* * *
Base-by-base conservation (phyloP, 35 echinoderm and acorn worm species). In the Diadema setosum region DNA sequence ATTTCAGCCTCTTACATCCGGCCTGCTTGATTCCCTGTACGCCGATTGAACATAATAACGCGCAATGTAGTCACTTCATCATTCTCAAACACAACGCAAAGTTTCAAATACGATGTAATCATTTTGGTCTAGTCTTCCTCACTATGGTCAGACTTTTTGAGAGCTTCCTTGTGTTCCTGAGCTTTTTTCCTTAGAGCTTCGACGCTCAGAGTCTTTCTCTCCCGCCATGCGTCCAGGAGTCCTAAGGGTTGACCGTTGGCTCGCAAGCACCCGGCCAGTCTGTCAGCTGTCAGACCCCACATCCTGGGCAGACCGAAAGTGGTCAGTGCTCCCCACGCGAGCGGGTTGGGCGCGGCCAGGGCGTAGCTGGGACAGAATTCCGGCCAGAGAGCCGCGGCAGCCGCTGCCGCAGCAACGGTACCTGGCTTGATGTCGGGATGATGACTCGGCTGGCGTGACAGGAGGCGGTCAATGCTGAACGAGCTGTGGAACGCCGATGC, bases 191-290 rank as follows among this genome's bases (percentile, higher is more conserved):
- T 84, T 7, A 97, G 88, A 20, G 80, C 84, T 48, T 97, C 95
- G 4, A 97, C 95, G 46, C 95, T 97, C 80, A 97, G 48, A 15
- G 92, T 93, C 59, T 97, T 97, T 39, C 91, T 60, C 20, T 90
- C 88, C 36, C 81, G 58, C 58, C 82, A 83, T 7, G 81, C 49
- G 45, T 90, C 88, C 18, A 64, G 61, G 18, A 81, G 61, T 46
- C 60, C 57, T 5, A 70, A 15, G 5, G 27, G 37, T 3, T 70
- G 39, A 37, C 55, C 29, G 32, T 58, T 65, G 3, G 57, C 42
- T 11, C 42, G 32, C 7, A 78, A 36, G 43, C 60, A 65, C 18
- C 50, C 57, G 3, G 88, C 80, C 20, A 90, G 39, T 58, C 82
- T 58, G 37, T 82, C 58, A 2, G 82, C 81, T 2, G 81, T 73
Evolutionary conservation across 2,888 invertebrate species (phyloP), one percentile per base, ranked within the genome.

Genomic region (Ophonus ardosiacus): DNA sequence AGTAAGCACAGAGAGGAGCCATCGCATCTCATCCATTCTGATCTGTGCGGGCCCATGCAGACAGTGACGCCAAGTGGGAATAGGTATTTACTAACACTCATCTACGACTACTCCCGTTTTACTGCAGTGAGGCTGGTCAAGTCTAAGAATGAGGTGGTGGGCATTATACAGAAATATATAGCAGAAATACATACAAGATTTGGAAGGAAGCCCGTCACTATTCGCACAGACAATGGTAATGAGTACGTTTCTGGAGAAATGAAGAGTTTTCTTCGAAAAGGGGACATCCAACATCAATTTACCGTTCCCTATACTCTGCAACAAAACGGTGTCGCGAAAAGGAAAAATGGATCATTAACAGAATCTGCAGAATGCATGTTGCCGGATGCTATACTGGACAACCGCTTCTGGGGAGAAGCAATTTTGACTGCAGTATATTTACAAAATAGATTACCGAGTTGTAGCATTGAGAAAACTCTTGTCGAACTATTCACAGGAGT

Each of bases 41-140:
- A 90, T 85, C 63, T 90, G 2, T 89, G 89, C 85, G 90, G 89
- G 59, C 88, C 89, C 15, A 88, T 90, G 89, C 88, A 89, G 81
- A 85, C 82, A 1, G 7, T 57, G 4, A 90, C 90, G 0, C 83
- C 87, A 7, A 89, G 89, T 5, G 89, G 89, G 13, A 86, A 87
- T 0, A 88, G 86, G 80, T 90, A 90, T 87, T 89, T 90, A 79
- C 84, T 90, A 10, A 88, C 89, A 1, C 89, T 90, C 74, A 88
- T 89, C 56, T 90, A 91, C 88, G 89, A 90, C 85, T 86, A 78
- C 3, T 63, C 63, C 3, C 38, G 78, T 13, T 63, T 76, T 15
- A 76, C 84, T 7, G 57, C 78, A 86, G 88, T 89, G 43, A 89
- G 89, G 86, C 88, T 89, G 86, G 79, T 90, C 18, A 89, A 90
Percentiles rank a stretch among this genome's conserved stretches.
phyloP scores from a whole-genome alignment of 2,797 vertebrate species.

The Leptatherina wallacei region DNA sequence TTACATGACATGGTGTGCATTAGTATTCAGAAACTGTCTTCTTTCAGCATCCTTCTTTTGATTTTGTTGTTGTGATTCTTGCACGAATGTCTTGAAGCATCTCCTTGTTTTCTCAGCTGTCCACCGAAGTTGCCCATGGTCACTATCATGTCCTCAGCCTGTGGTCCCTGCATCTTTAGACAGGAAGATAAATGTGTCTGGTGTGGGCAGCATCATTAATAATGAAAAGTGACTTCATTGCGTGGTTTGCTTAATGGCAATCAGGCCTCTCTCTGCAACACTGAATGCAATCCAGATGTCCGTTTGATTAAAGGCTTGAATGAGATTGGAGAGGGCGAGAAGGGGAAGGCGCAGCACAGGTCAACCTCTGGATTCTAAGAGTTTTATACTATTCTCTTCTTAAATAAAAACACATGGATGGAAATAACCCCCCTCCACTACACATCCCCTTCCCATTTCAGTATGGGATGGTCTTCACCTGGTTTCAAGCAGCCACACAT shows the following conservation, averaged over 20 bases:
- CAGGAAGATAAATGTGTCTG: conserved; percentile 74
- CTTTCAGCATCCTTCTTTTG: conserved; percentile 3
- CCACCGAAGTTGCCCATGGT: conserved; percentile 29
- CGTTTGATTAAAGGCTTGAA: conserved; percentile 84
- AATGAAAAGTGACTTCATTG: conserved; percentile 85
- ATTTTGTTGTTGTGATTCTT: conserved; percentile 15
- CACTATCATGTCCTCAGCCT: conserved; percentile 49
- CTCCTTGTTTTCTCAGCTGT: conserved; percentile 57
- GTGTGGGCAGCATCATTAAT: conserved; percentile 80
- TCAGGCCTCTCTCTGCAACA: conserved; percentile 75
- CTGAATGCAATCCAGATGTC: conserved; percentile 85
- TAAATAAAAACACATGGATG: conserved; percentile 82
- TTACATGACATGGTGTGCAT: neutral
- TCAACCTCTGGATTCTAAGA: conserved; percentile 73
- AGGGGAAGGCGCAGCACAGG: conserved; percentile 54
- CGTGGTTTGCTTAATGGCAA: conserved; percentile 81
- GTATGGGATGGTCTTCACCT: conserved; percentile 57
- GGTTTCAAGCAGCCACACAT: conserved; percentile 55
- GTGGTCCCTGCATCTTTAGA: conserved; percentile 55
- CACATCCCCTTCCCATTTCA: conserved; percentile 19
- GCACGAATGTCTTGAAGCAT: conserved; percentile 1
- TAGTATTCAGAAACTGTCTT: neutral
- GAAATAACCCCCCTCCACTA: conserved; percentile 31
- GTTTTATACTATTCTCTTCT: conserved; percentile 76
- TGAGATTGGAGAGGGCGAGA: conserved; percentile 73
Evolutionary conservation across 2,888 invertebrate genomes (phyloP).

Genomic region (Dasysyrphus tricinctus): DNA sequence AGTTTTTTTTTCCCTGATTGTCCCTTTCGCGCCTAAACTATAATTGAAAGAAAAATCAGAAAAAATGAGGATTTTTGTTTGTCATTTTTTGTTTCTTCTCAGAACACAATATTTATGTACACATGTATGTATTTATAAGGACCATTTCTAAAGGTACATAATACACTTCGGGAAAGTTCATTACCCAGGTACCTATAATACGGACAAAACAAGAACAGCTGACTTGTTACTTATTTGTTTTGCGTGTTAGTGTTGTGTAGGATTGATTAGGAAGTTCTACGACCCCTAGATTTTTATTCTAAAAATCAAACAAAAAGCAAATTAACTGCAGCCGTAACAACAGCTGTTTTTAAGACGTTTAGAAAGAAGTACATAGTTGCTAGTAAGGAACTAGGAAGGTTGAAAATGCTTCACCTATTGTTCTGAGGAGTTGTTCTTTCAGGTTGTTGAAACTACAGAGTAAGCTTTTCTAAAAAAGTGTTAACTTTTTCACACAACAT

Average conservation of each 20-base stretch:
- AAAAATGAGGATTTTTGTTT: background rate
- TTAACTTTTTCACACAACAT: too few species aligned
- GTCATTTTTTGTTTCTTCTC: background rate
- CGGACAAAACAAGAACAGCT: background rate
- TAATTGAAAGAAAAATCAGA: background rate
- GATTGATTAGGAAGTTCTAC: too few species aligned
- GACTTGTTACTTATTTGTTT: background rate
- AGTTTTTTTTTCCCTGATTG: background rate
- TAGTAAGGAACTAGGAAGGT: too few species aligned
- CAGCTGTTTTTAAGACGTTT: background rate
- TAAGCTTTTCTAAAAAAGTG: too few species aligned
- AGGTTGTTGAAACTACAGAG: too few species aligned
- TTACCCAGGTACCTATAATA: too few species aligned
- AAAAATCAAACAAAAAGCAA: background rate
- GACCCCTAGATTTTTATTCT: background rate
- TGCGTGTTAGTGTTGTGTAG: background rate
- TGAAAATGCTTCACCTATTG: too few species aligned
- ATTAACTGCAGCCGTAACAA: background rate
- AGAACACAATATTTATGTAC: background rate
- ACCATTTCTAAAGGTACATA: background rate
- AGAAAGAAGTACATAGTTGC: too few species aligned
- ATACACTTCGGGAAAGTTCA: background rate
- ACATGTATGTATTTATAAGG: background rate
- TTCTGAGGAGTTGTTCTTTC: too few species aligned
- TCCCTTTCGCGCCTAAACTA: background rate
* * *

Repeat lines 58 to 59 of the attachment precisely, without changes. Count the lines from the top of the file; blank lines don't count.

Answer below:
- GTCATTTTTTGTTTCTTCTC: background rate
- CGGACAAAACAAGAACAGCT: background rate